From one of Delhi’s most famous monuments in my last post, let’s go to one of the last examples of the Mughal architecture in Delhi. Mirza Muqim Abul Mansur Khan was the governor of Awadh and he also assisted the Mughal emperor Muhammad Shah in his administration. Pleased with his services, the emperor gave him the title of “Safdarjung” and put him in charge of Kashmir as well. When Ahmad Shah Bahadur became the next emperor, he made Safdarjung his Prime Minister.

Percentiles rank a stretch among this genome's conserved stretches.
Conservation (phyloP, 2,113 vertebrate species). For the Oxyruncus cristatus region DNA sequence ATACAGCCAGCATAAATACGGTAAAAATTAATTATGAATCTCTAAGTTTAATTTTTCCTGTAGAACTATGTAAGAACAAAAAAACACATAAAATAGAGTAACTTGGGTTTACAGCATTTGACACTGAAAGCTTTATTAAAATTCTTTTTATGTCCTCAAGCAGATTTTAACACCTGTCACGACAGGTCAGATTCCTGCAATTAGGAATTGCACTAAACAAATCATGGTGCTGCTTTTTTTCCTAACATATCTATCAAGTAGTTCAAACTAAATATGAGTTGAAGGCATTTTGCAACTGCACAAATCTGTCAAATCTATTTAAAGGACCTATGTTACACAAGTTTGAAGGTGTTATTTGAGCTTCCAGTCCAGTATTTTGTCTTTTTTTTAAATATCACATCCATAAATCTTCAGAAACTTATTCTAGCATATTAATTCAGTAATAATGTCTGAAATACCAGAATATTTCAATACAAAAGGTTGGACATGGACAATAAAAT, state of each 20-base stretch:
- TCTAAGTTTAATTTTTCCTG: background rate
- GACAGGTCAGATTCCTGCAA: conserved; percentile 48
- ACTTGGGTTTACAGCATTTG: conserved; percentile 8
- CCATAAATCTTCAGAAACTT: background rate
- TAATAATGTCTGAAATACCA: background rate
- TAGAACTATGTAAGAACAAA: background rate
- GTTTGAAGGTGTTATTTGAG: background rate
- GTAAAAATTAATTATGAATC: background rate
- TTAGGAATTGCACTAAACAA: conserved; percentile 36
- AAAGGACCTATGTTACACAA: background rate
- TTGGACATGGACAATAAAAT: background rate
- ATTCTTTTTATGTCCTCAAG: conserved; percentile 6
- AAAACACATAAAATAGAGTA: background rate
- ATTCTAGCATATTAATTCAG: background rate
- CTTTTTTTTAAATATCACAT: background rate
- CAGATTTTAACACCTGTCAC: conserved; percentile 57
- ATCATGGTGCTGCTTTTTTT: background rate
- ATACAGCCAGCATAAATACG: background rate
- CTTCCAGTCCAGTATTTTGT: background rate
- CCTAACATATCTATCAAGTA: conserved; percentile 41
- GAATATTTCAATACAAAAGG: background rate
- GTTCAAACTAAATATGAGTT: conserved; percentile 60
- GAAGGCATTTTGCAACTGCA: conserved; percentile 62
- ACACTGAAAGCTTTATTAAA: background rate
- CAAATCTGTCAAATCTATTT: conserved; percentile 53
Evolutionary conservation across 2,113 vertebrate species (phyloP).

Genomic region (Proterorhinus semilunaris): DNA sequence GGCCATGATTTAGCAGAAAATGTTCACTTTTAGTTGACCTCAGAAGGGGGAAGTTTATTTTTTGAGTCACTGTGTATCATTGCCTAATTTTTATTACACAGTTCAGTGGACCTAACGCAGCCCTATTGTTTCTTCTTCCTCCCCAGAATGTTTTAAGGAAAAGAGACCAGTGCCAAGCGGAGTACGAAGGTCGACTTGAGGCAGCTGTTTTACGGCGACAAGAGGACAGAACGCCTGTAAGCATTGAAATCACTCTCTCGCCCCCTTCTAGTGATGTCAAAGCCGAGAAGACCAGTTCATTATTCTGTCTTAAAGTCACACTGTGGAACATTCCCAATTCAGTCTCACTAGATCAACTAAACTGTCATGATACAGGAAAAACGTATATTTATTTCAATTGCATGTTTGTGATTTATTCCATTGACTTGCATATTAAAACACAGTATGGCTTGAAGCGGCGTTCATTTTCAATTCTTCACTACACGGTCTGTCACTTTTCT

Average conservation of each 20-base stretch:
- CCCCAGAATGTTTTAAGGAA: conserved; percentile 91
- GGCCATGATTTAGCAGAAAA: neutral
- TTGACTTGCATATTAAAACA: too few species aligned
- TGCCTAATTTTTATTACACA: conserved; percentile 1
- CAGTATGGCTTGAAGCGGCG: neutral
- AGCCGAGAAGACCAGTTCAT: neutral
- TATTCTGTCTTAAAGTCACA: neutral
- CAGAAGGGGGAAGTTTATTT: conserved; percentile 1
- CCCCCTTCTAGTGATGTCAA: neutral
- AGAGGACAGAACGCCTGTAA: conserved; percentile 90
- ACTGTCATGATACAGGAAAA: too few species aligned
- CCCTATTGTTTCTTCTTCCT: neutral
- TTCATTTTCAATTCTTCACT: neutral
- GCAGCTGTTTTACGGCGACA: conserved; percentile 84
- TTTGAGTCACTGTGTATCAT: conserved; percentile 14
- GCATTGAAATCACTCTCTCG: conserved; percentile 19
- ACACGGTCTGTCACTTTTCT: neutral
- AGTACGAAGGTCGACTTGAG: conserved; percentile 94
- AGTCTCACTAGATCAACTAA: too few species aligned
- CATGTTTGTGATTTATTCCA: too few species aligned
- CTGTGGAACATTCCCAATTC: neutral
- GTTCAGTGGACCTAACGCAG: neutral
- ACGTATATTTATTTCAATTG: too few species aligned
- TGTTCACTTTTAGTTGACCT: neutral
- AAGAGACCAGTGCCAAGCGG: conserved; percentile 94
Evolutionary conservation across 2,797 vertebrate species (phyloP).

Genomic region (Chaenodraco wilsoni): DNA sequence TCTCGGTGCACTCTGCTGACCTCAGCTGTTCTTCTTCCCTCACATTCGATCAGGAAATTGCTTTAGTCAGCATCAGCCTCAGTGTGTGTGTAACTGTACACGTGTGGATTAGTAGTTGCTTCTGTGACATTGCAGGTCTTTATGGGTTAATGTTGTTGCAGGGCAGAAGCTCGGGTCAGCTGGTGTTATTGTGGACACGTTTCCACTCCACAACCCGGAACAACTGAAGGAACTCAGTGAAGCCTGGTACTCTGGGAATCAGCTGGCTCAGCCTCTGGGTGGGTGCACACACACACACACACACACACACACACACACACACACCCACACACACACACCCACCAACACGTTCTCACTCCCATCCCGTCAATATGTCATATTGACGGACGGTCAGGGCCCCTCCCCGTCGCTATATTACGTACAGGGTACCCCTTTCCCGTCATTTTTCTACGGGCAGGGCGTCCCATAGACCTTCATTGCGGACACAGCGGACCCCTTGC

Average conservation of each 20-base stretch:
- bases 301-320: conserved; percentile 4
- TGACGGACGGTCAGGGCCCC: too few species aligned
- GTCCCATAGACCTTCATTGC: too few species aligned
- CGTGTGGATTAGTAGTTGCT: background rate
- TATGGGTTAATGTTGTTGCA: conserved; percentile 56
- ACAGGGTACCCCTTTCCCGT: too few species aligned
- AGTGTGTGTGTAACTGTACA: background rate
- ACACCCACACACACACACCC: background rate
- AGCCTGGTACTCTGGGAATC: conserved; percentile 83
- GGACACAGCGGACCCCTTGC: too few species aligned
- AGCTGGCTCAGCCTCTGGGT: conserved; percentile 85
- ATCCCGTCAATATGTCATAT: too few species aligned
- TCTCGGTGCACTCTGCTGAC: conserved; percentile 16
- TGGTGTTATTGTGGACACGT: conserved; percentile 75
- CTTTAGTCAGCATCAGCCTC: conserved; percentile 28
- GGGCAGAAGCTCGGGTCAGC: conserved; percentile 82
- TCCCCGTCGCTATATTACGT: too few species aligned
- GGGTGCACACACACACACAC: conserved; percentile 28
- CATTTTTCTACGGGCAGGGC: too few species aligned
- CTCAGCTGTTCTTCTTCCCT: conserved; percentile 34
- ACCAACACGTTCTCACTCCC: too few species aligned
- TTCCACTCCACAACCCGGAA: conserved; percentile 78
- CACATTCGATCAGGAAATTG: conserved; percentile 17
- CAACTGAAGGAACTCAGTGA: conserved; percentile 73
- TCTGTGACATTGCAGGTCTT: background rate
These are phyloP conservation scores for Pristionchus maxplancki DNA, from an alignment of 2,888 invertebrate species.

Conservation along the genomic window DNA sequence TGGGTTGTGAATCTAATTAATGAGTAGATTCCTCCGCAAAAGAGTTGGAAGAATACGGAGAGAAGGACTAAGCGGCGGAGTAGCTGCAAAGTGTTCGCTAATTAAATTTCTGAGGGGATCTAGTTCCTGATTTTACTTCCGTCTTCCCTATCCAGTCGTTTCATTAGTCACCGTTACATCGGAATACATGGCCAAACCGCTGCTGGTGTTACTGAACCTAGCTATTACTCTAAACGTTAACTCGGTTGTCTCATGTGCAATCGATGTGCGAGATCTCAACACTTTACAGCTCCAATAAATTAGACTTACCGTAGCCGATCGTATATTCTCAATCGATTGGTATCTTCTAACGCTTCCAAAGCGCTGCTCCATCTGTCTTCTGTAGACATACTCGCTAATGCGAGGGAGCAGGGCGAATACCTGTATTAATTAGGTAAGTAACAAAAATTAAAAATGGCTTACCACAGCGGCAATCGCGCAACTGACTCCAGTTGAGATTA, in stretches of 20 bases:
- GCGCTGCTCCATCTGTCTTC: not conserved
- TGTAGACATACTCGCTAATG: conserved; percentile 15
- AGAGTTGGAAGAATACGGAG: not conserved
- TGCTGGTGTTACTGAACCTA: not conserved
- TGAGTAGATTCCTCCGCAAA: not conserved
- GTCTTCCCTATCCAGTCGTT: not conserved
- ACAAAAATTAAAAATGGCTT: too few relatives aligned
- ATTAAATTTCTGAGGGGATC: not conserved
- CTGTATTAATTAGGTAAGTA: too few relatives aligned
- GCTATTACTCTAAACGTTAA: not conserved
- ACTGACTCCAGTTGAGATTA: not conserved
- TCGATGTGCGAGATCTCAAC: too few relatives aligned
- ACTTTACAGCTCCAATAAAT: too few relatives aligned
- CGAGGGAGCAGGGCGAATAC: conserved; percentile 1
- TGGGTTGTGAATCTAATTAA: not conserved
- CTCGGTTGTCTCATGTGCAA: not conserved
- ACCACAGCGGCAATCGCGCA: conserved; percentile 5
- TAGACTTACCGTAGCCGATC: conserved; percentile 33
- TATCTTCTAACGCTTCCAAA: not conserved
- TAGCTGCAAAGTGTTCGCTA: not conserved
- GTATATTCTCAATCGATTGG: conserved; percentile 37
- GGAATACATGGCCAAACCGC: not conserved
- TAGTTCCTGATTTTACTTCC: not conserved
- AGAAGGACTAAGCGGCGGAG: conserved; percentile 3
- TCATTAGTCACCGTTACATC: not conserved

After his death, Safdarjung’s son Nawab Shuja-ud-daulah built a red sandstone tomb for his father in Delhi, along the same lines as Humayun’s tomb. It is impeccably maintained, and the complex houses the headquarters of the Archaeological Survey of India (ASI).